An artist builds her own imaginary version of a boxing gym in MacArthur Park, another uses Icelandic horse hair to depict fireplaces in a downtown show and more free art shows you should see this week.
London-based Isabel Yellin padded the floors with black foam for her current exhibition at Skibum, a new project space on MacArthur Park. Sculptures that resemble punching bags hang from the ceiling. It’s meant to feel something like a boxing gym, except softer and stranger. The bags — pink, white and black — hang at different heights and have their own distinct, anthropomorphic shapes. The leatherette surfaces crinkle and pucker like aging skin. Some resemble dress forms, tighter up at the bust and fanning out where the skirt would be. A few look like Halloween ghosts. 712 S. Grand View St., #204, Westlake; through June 19. skibummacarthur.net.
New York–based artist Shinique Smith is responsible for the looping, hanging installation of fabric ropes that fills a hallway at the new downtown gallery Hauser Wirth & Schimmel. She makes her ropes out of found fabric, so they look used and bodily, and they're taken from all over — someone's favorite pair of pajamas might be balled up in there somewhere. Smith will be in town this week to talk about the work. She's referenced How the Grinch Stole Christmas when discussing the work in the past: “At the very end, there's this ginormous package on his sleigh. And it's roped up, and all the trappings and bobbles and ribbons are mashed up together.” 901 East Third St., downtown; Sun., May 8, 2 p.m.; free, resv. required. (213) 943-1620, hauserwirthschimmel.com.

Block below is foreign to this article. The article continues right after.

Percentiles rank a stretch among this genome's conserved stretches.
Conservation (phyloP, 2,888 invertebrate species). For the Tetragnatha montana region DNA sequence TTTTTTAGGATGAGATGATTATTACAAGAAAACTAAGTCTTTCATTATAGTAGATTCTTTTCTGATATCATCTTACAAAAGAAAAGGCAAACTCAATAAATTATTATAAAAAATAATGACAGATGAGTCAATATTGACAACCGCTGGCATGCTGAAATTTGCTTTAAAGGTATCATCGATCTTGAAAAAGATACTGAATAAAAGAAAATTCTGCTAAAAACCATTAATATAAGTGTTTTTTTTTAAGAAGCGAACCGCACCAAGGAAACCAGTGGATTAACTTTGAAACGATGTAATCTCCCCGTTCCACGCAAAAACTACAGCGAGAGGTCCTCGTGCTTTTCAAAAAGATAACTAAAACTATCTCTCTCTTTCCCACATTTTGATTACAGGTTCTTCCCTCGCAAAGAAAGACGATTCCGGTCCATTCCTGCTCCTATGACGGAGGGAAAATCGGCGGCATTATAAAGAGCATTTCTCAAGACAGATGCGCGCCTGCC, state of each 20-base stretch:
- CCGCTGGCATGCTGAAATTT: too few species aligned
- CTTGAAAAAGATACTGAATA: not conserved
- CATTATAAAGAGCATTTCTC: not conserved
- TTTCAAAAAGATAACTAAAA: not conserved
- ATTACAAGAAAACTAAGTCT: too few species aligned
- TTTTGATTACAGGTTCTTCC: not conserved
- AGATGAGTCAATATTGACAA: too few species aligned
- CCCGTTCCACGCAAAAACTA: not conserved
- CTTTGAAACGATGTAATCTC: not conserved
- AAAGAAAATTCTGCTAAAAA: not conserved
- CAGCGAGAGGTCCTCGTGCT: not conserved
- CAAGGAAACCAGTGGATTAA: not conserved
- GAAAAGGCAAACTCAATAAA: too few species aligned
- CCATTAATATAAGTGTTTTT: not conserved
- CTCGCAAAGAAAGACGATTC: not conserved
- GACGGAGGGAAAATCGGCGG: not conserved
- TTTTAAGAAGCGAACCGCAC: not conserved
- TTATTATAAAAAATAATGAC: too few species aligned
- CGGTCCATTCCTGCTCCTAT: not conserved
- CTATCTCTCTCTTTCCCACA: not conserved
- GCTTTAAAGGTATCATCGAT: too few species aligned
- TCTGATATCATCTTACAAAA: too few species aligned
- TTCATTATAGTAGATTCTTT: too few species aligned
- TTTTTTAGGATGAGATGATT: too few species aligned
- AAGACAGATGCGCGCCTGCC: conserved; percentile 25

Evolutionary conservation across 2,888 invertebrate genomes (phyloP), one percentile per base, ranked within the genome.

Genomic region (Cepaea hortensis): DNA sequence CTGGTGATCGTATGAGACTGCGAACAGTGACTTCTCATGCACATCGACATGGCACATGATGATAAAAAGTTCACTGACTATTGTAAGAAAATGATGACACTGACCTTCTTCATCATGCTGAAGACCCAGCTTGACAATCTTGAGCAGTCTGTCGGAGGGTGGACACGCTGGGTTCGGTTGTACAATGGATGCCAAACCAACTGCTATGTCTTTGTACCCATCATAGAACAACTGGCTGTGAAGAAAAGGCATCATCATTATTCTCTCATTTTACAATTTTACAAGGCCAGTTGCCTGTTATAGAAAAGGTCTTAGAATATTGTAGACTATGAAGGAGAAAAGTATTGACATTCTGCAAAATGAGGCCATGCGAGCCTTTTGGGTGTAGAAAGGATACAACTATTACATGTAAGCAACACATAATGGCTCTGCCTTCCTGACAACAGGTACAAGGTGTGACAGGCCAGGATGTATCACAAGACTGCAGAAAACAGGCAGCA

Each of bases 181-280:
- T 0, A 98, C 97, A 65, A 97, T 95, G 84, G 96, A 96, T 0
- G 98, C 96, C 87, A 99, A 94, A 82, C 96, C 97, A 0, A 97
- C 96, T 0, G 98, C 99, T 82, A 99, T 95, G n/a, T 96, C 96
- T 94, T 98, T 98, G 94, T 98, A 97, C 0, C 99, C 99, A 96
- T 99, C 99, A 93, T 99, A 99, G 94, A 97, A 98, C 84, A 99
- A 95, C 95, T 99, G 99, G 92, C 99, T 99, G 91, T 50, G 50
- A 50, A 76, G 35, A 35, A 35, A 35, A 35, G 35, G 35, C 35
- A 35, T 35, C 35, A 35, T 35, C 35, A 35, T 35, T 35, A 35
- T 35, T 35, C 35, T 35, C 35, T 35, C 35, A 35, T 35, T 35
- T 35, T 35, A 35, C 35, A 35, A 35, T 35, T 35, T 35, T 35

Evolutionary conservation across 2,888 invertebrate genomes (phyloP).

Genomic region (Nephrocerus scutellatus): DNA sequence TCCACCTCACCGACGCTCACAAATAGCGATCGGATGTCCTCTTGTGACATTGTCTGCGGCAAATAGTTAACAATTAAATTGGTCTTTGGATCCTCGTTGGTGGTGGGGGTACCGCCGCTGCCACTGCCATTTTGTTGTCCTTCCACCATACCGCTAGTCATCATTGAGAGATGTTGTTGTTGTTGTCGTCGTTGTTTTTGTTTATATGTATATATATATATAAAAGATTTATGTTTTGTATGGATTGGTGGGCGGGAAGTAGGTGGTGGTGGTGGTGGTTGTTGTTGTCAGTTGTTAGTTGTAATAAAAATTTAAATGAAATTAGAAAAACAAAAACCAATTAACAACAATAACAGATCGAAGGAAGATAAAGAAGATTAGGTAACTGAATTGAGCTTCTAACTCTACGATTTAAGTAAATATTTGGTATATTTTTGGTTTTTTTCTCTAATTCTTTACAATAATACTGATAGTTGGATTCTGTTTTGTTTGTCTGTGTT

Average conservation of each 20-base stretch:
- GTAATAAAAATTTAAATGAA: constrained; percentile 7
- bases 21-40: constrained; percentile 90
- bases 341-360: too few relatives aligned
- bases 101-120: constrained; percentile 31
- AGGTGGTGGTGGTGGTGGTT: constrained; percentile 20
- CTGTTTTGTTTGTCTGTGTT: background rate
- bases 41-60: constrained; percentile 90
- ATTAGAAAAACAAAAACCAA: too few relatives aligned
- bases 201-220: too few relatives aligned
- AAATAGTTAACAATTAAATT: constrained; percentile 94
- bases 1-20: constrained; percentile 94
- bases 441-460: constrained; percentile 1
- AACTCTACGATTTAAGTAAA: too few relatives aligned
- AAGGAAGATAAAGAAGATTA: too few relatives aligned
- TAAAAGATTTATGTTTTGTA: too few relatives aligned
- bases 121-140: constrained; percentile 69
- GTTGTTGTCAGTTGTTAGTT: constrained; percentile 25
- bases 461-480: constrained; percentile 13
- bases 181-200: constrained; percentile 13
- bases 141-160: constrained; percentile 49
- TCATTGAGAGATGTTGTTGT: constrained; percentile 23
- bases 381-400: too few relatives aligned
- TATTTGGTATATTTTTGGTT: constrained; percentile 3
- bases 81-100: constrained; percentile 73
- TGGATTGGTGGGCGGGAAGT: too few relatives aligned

In 2014, while an artist-in-residence at the National Textile Institute in Iceland, Catherine Fairbanks acquired coarse white and brown Icelandic horsetail hair. She wove the hair onto the canvases to make the two small works that hang on the back wall at Wilding Cran Gallery. She arranged the hair so that the works vaguely resemble fireplaces: white hair longer on the sides and at the top, like a mantel, and brown hair in the middle like a hearth. Then she built two huge papier-mâché chimneys that stand in the middle of the gallery. Each weighs more than 200 pounds, and they look like they date back a century or two. The show has an old-fashioned, literary quality — you imagine yourself in a Grimm’s fairy tale, where something sinister and unexpected is about to interrupt the domestic bliss. 939 S. Santa Fe Ave., downtown; through May 28. (213) 553-9190, wildingcran.com.
At first glance, Marius Bercea’s paintings at Francois Ghebaly Gallery look like kitschy California clichés. They’re a mix between the expressive, sunny paintings that Bay Area figurative artists were doing in the 1950s and uncomfortable tableaux by Red Grooms. But Bercea’s paintings are detail-rich enough to reward close looking. In one painting, a surfer wears a cowboy hat and a bandanna as he navigates jungle waters in front of what might be a swarm of flies. Two costumed characters — one in a furry suit, one in an astronaut helmet — emerge from beneath supersized leaves. They’re like miniature people emerging from a long journey through the jungle, all dressed up and ready to star in a movie. 2245 E. Washington Blvd., downtown; through May 14. (323) 282-5187, ghebaly.com.
A stalker who turned into a dog
The press release for Marisa Takal’s show in Night Gallery’s project space reads like a mix between a ghost story and a coming-of-age poem. The “Man with the Red Eyes” watches her wherever she goes, the protagonist writes. Then he turns into a dog, and she is no longer scared. Takal’s paintings don’t look as if someone scared made them. Her strokes have a loose, easy confidence, and the objects in her abstracted still-lives fall into one another, as if someone in a lighthearted mood laid them out haphazardly. In one painting, a festive-looking fruit bowl — or is it an ice cream sundae? — sits in front of an orange orb that might be a jack-o-lantern. 2276 E. 16th St., downtown; through May 21. (323) 589-1135, nightgallery.ca.
Advertising disclosure: We may receive compensation for some of the links in our stories. Thank you for supporting LA Weekly and our advertisers.